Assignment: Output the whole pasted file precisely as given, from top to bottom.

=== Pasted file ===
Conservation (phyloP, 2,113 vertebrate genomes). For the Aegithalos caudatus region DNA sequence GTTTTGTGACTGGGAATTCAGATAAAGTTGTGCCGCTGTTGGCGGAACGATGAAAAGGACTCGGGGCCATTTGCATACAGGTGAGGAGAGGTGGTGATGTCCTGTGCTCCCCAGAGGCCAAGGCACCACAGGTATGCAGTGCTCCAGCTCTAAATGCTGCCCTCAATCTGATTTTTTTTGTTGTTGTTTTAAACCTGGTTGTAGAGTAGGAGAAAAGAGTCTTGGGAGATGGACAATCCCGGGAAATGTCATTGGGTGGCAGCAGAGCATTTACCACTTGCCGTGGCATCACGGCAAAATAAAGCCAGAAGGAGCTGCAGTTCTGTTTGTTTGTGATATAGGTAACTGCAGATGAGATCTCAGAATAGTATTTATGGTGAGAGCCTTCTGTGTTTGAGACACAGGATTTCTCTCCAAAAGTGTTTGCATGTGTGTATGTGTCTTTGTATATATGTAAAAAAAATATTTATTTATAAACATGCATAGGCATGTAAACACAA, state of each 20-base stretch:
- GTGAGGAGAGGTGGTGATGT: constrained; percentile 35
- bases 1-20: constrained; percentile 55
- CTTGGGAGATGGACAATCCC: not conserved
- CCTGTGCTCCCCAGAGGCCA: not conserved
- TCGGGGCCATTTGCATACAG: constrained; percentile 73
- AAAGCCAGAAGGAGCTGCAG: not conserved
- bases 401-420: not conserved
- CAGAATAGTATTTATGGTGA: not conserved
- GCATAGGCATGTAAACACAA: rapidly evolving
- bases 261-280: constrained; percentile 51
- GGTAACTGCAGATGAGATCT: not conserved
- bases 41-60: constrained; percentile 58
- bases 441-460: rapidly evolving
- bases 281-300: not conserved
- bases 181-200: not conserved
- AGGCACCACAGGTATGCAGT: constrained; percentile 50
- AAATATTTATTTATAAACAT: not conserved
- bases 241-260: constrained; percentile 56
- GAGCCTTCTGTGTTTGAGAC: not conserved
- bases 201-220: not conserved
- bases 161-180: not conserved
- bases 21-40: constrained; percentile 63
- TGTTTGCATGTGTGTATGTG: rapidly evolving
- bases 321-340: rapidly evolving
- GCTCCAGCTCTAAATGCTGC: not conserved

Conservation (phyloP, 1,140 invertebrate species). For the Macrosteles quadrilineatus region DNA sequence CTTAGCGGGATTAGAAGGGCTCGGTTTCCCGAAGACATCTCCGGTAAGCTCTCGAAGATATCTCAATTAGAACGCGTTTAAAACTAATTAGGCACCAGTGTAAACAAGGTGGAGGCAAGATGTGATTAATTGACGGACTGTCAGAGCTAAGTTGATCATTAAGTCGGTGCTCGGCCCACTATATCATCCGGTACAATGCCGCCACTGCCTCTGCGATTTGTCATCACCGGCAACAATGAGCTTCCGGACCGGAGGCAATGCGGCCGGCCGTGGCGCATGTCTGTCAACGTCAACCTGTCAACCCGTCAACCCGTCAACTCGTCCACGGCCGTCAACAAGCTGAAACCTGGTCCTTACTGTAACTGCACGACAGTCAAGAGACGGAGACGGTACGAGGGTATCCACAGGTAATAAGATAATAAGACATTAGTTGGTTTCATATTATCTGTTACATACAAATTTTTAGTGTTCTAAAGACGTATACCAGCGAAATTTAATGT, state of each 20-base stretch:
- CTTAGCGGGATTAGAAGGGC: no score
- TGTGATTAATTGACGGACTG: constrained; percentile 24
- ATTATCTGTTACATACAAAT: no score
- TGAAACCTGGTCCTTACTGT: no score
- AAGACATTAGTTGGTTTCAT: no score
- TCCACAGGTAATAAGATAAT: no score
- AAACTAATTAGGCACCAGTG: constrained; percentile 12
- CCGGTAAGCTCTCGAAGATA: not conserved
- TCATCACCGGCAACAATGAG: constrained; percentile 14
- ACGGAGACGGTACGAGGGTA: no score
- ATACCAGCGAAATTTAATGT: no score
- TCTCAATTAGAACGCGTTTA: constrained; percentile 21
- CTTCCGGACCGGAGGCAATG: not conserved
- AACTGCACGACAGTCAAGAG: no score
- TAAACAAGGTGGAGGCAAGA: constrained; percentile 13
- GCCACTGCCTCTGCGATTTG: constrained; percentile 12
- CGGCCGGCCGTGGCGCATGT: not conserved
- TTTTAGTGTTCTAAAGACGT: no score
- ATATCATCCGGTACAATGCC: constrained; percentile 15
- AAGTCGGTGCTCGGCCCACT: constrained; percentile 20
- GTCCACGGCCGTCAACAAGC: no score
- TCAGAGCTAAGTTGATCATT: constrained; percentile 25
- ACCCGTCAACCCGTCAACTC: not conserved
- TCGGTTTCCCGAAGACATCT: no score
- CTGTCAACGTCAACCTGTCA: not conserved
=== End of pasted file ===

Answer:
Conservation (phyloP, 2,113 vertebrate genomes). For the Aegithalos caudatus region DNA sequence GTTTTGTGACTGGGAATTCAGATAAAGTTGTGCCGCTGTTGGCGGAACGATGAAAAGGACTCGGGGCCATTTGCATACAGGTGAGGAGAGGTGGTGATGTCCTGTGCTCCCCAGAGGCCAAGGCACCACAGGTATGCAGTGCTCCAGCTCTAAATGCTGCCCTCAATCTGATTTTTTTTGTTGTTGTTTTAAACCTGGTTGTAGAGTAGGAGAAAAGAGTCTTGGGAGATGGACAATCCCGGGAAATGTCATTGGGTGGCAGCAGAGCATTTACCACTTGCCGTGGCATCACGGCAAAATAAAGCCAGAAGGAGCTGCAGTTCTGTTTGTTTGTGATATAGGTAACTGCAGATGAGATCTCAGAATAGTATTTATGGTGAGAGCCTTCTGTGTTTGAGACACAGGATTTCTCTCCAAAAGTGTTTGCATGTGTGTATGTGTCTTTGTATATATGTAAAAAAAATATTTATTTATAAACATGCATAGGCATGTAAACACAA, state of each 20-base stretch:
- GTGAGGAGAGGTGGTGATGT: constrained; percentile 35
- bases 1-20: constrained; percentile 55
- CTTGGGAGATGGACAATCCC: not conserved
- CCTGTGCTCCCCAGAGGCCA: not conserved
- TCGGGGCCATTTGCATACAG: constrained; percentile 73
- AAAGCCAGAAGGAGCTGCAG: not conserved
- bases 401-420: not conserved
- CAGAATAGTATTTATGGTGA: not conserved
- GCATAGGCATGTAAACACAA: rapidly evolving
- bases 261-280: constrained; percentile 51
- GGTAACTGCAGATGAGATCT: not conserved
- bases 41-60: constrained; percentile 58
- bases 441-460: rapidly evolving
- bases 281-300: not conserved
- bases 181-200: not conserved
- AGGCACCACAGGTATGCAGT: constrained; percentile 50
- AAATATTTATTTATAAACAT: not conserved
- bases 241-260: constrained; percentile 56
- GAGCCTTCTGTGTTTGAGAC: not conserved
- bases 201-220: not conserved
- bases 161-180: not conserved
- bases 21-40: constrained; percentile 63
- TGTTTGCATGTGTGTATGTG: rapidly evolving
- bases 321-340: rapidly evolving
- GCTCCAGCTCTAAATGCTGC: not conserved

Conservation (phyloP, 1,140 invertebrate species). For the Macrosteles quadrilineatus region DNA sequence CTTAGCGGGATTAGAAGGGCTCGGTTTCCCGAAGACATCTCCGGTAAGCTCTCGAAGATATCTCAATTAGAACGCGTTTAAAACTAATTAGGCACCAGTGTAAACAAGGTGGAGGCAAGATGTGATTAATTGACGGACTGTCAGAGCTAAGTTGATCATTAAGTCGGTGCTCGGCCCACTATATCATCCGGTACAATGCCGCCACTGCCTCTGCGATTTGTCATCACCGGCAACAATGAGCTTCCGGACCGGAGGCAATGCGGCCGGCCGTGGCGCATGTCTGTCAACGTCAACCTGTCAACCCGTCAACCCGTCAACTCGTCCACGGCCGTCAACAAGCTGAAACCTGGTCCTTACTGTAACTGCACGACAGTCAAGAGACGGAGACGGTACGAGGGTATCCACAGGTAATAAGATAATAAGACATTAGTTGGTTTCATATTATCTGTTACATACAAATTTTTAGTGTTCTAAAGACGTATACCAGCGAAATTTAATGT, state of each 20-base stretch:
- CTTAGCGGGATTAGAAGGGC: no score
- TGTGATTAATTGACGGACTG: constrained; percentile 24
- ATTATCTGTTACATACAAAT: no score
- TGAAACCTGGTCCTTACTGT: no score
- AAGACATTAGTTGGTTTCAT: no score
- TCCACAGGTAATAAGATAAT: no score
- AAACTAATTAGGCACCAGTG: constrained; percentile 12
- CCGGTAAGCTCTCGAAGATA: not conserved
- TCATCACCGGCAACAATGAG: constrained; percentile 14
- ACGGAGACGGTACGAGGGTA: no score
- ATACCAGCGAAATTTAATGT: no score
- TCTCAATTAGAACGCGTTTA: constrained; percentile 21
- CTTCCGGACCGGAGGCAATG: not conserved
- AACTGCACGACAGTCAAGAG: no score
- TAAACAAGGTGGAGGCAAGA: constrained; percentile 13
- GCCACTGCCTCTGCGATTTG: constrained; percentile 12
- CGGCCGGCCGTGGCGCATGT: not conserved
- TTTTAGTGTTCTAAAGACGT: no score
- ATATCATCCGGTACAATGCC: constrained; percentile 15
- AAGTCGGTGCTCGGCCCACT: constrained; percentile 20
- GTCCACGGCCGTCAACAAGC: no score
- TCAGAGCTAAGTTGATCATT: constrained; percentile 25
- ACCCGTCAACCCGTCAACTC: not conserved
- TCGGTTTCCCGAAGACATCT: no score
- CTGTCAACGTCAACCTGTCA: not conserved